Home > Nephrology > ERA 2024 > FLOW: Semaglutide improves kidney and cardiovascular outcomes in participants with type 2 diabetes and chronic kidney disease

FLOW: Semaglutide improves kidney and cardiovascular outcomes in participants with type 2 diabetes and chronic kidney disease

Presented by
Prof. Vlado Perkovic, University of New South Wales, Sydney, Australia
Conference
ERA 2024
Trial
Phase 3, FLOW
The glucagon-like peptide 1 receptor agonist semaglutide has shown significant improvement in kidney and cardiovascular outcomes in participants with type 2 diabetes and chronic kidney disease, according to the phase 3 FLOW trial.

The phase 3, global, randomised, controlled FLOW trial (NCT03819153) randomised 3533 participants 1:1 to semaglutide 1mg weekly or placebo, with all participants receiving background standard-of-care therapy. The trial design, primary, cardiovascular, and safety outcomes were presented at the ERA 2024 [1–4].

The FLOW trial included adults with type 2 diabetes (HbA1c ≤10%), who had additional chronic kidney disease (eGFR of 50–75 mL/min/1.73 m2, urinary albumin-to-creatinine ratio between >300 and <5000 mg/g, or eGFR of 25 to <50 mL/min/1.73 m2, urinary albumin-to-creatinine ratio between >100 and <5000 mg/g). The primary endpoint was the time-to-first occurrence of persistent ≥50% eGFR reduction from baseline, kidney failure (persistent eGFR <15 mL/min/1.73 m2, dialysis or kidney transplant), kidney-related mortality or cardiovascular death.

The trial was stopped early due to reaching the pre-specified boundaries of superiority of the new treatment. After a median of 3.4 years, 18.7% of participants receiving semaglutide reached the primary endpoint compared with 23.2% of participants receiving placebo (HR 0.76; 95% CI 0.66–0.88; P=0.0003). 12.3% of participants with semaglutide versus 14.7% of control participants achieved the composite outcome excluding cardiovascular death (HR 0.79; 95% CI 0.66–0.94), while the mean rate of loss of kidney function was -2.19 mL/min/1.73 m2/year compared with -3.36 mL/min/1.73 m2/year (1.16 mL/min/1.73 m2/year difference; P<0.001) [1]. Semaglutide also showed significantly lower rates of major adverse cardiac events (12.0% vs 14.4%; HR 0.82; 95% CI 0.68–0.98; P=0.029) compared to placebo [3]. Overall, serious adverse events were more common in the placebo group (53.8% vs 59.6%), with infections, infestations, and cardiac adverse events as the most common adverse events in both groups [4].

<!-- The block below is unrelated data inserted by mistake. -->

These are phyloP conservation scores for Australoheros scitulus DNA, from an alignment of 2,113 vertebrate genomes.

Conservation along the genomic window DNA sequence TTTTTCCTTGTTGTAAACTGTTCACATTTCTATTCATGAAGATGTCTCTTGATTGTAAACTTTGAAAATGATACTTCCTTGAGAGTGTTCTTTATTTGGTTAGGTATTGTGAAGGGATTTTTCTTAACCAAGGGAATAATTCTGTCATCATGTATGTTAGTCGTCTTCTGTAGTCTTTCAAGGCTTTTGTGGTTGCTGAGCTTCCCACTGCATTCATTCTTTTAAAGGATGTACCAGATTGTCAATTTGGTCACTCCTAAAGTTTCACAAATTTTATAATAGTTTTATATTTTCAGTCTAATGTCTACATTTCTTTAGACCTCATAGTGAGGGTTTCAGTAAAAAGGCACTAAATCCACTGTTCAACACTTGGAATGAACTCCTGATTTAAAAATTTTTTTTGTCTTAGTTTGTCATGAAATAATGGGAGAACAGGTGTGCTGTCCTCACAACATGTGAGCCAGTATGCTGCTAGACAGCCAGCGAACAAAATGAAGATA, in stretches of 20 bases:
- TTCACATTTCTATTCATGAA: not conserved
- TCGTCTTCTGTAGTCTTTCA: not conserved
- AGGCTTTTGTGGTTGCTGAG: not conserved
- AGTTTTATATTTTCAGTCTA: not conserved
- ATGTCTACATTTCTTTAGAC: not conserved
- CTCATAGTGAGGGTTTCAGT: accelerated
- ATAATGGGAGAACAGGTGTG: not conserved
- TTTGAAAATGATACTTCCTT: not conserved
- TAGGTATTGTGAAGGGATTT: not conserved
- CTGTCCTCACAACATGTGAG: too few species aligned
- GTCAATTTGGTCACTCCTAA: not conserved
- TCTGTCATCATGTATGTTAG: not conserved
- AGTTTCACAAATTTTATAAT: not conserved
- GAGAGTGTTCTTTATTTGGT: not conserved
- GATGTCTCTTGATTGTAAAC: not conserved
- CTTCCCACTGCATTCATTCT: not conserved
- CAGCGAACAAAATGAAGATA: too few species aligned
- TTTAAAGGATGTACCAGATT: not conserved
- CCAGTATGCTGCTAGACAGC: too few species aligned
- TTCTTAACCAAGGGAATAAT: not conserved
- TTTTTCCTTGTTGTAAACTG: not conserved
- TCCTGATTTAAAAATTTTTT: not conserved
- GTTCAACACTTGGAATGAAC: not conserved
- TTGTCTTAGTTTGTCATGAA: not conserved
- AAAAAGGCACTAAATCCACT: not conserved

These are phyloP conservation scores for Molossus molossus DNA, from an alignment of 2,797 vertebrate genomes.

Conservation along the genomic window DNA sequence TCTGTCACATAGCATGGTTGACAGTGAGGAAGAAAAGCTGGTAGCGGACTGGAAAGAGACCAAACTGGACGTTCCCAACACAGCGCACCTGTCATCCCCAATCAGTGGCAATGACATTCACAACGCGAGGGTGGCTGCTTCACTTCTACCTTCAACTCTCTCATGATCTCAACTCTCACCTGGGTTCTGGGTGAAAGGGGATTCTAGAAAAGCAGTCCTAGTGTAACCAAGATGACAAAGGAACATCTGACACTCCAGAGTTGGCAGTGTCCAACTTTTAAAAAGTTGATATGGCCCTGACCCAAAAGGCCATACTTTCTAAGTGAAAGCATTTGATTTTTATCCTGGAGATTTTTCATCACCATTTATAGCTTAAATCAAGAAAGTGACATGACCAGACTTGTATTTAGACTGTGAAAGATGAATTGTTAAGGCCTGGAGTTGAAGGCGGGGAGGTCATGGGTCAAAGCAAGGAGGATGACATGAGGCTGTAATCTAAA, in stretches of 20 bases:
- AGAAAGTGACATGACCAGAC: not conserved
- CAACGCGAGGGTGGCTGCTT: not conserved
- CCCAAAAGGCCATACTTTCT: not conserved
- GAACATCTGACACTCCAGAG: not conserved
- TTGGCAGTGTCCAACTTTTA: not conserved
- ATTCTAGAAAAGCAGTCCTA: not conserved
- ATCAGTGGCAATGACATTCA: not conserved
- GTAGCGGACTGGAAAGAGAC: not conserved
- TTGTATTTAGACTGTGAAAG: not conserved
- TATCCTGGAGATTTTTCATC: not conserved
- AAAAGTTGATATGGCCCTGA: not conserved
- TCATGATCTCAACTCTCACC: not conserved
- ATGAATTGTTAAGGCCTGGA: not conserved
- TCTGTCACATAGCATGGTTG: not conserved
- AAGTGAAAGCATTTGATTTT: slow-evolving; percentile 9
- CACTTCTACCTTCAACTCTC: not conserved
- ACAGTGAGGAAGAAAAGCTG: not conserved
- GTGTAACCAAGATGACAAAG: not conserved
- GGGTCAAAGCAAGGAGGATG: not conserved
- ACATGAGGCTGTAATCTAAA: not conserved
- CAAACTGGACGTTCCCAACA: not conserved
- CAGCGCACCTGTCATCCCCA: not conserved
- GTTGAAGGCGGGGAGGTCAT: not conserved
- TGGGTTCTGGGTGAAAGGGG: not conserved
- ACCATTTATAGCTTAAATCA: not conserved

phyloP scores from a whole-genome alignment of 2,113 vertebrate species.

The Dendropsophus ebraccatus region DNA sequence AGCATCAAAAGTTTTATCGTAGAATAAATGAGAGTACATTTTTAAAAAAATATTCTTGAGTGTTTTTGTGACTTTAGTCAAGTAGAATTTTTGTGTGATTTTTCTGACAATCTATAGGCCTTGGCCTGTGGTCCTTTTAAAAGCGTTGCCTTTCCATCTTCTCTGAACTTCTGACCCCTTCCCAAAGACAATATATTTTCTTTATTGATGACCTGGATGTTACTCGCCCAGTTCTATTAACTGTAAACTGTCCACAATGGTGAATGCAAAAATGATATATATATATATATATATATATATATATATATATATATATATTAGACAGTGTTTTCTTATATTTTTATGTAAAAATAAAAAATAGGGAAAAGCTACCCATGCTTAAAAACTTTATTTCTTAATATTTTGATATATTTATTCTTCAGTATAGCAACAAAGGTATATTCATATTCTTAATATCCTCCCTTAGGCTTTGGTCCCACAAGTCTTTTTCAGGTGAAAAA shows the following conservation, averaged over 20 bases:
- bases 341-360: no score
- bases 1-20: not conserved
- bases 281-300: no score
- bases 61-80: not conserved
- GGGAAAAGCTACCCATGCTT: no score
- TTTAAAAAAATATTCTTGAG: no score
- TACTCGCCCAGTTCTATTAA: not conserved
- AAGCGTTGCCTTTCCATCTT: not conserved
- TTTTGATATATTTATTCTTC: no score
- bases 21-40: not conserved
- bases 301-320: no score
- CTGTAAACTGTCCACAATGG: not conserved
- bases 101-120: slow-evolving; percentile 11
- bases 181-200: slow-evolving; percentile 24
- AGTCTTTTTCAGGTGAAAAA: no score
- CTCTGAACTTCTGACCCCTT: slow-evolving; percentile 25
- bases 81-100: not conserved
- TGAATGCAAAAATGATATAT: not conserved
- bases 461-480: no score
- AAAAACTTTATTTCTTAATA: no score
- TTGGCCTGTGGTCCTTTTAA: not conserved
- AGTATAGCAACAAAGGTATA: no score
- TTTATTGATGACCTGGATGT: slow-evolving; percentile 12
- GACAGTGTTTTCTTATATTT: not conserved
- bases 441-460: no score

“The FLOW trial clearly demonstrated a 24% lower risk of the primary outcome with the consistency of the kidney components of the primary outcome”, concluded Prof. Vlado Perkovic (University of New South Wales, Sydney, Australia), the lead investigator of the trial [2]. These results are particularly promising in combination with the similar safety outcomes in the two groups.

  1. Pratley R, et al. FLOW trial design and baseline characteristics. Plenary Session, ERA 2024, 23–26 May, Stockholm, Sweden.
  2. Perkovic V, et al. FLOW primary efficacy results. Plenary Session, ERA 2024, 23–26 May, Stockholm, Sweden.
  3. Mahaffey KW, et al. FLOW CV outcomes. Plenary Session, ERA 2024, 23–26 May, Stockholm, Sweden.
  4. Mann JFE, et al. FLOW safety outcomes. Plenary Session, ERA 2024, 23–26 May, Stockholm, Sweden.

Medical writing support was provided by Mihai Surducan, PhD.

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